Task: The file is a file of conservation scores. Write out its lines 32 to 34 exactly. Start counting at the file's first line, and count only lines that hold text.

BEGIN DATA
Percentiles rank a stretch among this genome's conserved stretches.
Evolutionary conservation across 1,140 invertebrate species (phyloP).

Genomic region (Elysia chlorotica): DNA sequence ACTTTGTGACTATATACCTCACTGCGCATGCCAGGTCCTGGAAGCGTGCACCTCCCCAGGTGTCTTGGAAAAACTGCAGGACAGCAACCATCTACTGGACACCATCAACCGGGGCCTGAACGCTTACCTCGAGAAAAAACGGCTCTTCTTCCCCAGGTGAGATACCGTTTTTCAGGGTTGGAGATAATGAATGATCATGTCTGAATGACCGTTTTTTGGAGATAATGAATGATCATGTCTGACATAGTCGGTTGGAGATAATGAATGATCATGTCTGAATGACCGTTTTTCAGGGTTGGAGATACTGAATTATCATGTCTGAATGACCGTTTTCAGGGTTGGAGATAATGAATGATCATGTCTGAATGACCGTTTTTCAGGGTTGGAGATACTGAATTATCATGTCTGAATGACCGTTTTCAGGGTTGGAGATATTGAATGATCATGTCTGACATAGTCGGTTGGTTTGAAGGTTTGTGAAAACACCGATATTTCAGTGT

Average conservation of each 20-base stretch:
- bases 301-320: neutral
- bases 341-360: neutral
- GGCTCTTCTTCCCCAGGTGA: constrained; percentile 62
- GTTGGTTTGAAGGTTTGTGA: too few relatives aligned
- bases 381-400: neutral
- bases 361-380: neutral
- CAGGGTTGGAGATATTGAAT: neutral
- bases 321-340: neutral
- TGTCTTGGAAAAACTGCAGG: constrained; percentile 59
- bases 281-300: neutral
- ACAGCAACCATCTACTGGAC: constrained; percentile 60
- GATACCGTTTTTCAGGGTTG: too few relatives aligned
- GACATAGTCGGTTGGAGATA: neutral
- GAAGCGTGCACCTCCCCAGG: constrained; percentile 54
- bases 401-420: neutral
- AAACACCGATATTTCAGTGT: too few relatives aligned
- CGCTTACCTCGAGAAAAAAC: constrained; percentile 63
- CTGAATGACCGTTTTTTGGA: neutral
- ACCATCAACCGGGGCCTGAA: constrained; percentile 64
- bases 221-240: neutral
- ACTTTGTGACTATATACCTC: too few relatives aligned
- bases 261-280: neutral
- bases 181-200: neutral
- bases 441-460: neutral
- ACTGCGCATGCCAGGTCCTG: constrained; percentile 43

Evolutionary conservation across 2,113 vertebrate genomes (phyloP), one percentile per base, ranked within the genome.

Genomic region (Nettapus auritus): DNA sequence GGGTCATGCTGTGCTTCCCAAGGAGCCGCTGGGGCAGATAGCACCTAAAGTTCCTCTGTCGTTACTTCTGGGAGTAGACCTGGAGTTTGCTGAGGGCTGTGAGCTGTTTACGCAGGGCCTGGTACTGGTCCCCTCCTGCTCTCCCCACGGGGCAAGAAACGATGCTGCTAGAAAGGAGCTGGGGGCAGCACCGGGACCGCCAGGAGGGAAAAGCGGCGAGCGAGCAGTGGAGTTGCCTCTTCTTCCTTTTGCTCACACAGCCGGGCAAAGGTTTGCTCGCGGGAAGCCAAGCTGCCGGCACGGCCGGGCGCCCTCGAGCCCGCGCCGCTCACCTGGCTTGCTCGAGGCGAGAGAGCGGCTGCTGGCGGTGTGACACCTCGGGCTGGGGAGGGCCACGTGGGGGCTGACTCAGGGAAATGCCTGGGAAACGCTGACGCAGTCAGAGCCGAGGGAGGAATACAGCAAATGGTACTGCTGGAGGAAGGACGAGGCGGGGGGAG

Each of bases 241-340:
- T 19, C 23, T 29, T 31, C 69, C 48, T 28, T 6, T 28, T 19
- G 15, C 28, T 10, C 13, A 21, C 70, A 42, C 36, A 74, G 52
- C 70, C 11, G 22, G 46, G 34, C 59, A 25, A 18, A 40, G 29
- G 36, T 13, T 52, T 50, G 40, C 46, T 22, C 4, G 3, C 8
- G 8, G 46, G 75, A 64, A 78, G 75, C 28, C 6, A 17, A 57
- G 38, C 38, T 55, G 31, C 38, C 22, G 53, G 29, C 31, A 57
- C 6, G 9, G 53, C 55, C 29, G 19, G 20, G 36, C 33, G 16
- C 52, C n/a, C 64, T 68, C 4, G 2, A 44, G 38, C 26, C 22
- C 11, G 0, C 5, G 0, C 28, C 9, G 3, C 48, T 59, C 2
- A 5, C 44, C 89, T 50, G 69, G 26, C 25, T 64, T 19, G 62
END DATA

Each of bases 241-340:
- T 19, C 23, T 29, T 31, C 69, C 48, T 28, T 6, T 28, T 19
- G 15, C 28, T 10, C 13, A 21, C 70, A 42, C 36, A 74, G 52